PERMITTING.  It is during this phase that the project is submitted to the local building department in which various city agencies review the submitted documents for compliance to the codes. The client will be required to pay a fee to the city when the documents are submitted. The timeframe for this process varies depending on the project’s size, complexity and the speed of the local jurisdiction. After the various agencies review the project they will return the documents with corrections. Every project has some level of corrections and does not mean that the work was done improperly. The designer and consultants will then fix the corrections and resubmit the documents for a second review. If the submitted documents then meet the agencies approval, the client will be allowed to ‘pull a permit’ to construct the project – meaning the client will pay a permit fee allowing construction to commence. For an additional fee, most jurisdictions will expedite the process.

DOCUMENTS.   At the end of the design development phase the previously listed documents from the schematic design and design development phases should be updated in full detail. Additional documents will also be created as part of this phase and can vary greatly depending on the scope of the project.

Phase 5:Bidding/Negotiation

THE CONTRACT DOCUMENTS.  This construction procurement phase will often overlap with one of the other phases depending on the method of selecting the contractor. It is important to note that the documents prepared by the designer and consultants in the construction documents phase are actually considered to be contract documents. They are a contract that the client will hire a contractor to perform. In addition to the documents, there is an actual contract that must be signed between the client and the contractor.

CONTRACTOR SELECTION.   When it comes to hiring the contractor the owner typically has two choices:

  • Bidding.  Involves making the set of documents available to two or more contractors who then submit a bid to the owner with how much it will cost to build the project including the contractor’s fee. The owner can then select whichever bidder they want, even if they are not the lowest.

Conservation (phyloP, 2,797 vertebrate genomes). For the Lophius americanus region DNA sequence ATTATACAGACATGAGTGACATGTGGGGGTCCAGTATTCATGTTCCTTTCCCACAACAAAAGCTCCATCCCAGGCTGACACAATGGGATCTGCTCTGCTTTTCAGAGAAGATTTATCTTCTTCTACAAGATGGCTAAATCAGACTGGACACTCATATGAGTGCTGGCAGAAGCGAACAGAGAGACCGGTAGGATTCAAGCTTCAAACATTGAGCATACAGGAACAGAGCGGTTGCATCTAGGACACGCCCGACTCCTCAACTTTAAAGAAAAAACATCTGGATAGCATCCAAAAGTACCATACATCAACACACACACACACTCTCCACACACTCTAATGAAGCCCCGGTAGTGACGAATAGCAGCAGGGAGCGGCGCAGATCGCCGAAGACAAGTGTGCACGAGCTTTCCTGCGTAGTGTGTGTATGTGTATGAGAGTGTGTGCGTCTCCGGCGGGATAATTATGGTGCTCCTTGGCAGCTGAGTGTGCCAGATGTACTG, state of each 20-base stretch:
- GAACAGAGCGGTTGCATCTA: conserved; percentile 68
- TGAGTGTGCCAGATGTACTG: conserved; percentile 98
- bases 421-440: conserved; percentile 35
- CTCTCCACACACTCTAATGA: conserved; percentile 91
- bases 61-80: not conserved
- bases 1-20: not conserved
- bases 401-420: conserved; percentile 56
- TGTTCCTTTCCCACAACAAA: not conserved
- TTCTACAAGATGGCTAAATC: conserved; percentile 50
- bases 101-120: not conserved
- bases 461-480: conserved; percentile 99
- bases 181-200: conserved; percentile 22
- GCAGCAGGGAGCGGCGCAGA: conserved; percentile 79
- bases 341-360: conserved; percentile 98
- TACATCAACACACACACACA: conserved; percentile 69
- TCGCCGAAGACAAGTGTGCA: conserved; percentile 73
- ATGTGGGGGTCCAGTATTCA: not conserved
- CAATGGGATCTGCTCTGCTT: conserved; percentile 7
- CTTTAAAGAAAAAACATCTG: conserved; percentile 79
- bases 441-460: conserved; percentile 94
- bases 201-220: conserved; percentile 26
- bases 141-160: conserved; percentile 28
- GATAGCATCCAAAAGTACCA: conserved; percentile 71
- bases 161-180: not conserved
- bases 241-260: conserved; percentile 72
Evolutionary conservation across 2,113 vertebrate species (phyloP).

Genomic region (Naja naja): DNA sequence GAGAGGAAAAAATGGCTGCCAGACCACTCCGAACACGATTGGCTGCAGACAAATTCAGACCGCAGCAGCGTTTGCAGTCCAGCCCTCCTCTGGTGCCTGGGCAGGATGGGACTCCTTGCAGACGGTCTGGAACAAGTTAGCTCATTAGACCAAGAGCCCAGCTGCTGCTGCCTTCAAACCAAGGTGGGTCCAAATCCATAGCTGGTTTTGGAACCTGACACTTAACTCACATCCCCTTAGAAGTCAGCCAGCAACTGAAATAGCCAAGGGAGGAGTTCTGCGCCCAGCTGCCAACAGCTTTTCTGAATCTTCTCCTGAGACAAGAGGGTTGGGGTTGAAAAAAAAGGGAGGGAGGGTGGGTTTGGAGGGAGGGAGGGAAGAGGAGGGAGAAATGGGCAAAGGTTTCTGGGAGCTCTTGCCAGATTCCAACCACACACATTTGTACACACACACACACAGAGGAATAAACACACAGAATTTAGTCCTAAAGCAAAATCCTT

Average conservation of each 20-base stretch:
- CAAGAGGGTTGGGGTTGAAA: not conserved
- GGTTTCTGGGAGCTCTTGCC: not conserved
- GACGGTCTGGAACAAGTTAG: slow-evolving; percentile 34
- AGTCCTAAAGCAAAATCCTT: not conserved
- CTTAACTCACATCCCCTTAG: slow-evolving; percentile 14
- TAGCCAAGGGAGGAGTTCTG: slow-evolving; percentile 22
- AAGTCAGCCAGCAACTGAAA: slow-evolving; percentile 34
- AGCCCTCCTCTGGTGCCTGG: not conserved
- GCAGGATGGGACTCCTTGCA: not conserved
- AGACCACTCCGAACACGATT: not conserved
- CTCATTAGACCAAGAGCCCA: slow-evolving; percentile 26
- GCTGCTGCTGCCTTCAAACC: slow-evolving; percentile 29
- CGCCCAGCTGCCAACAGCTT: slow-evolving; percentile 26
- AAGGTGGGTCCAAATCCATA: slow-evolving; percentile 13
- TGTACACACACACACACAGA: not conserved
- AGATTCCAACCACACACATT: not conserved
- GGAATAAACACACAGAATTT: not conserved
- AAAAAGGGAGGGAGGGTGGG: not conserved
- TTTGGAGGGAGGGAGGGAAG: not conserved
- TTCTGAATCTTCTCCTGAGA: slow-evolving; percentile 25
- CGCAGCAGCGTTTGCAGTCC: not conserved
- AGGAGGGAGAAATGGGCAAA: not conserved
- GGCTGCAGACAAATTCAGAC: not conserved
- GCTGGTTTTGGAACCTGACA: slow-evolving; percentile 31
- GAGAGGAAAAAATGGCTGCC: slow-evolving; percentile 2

• Negotiation. Involves selecting a contractor based on qualifications, capabilities and/or referrals. Once a particular contractor is selected the owner then negotiates the terms of the contract with the contractor including the contractor’s fee.

Phase 6: Contract Administration

THE CLIENT’S AGENT.  During the construction observation phase the designer will act as the line of communication between the client and contractor. Once the project construction commences it is important to keep the designer involved in the project to assist the owner with the following tasks:

Observation services.  The designer will visit the construction site at appropriate intervals to observe the work for general conformance to the construction documents.

Evaluate contractor requests for payment. Assist the client in processing payments to the contractor by visiting the construction site to determine if the particular work described in the payment request has actually been completed.

Process submittals. Review shop drawings, product data and samples for general conformance to the design intent. Review results of tests and inspections Keep the client informed as to the progress of tests and inspections during the construction process.

Supplemental documentation. The designer can provide supplemental documents to clarify design intent for the contractor.

Handle requests for changes. The contractor, designer, or client may need to change something during construction. The designer can administer this process and prepare the necessary construction document revisions.

Resolve claims between the client and contractor. The designer acts as the mediator between the client and contractor if a dispute arises. This is the first and least expensive step to conflict resolution during construction.

Administer the project close out process for the client.  Assist the client with the various processes and steps that occur as construction ends.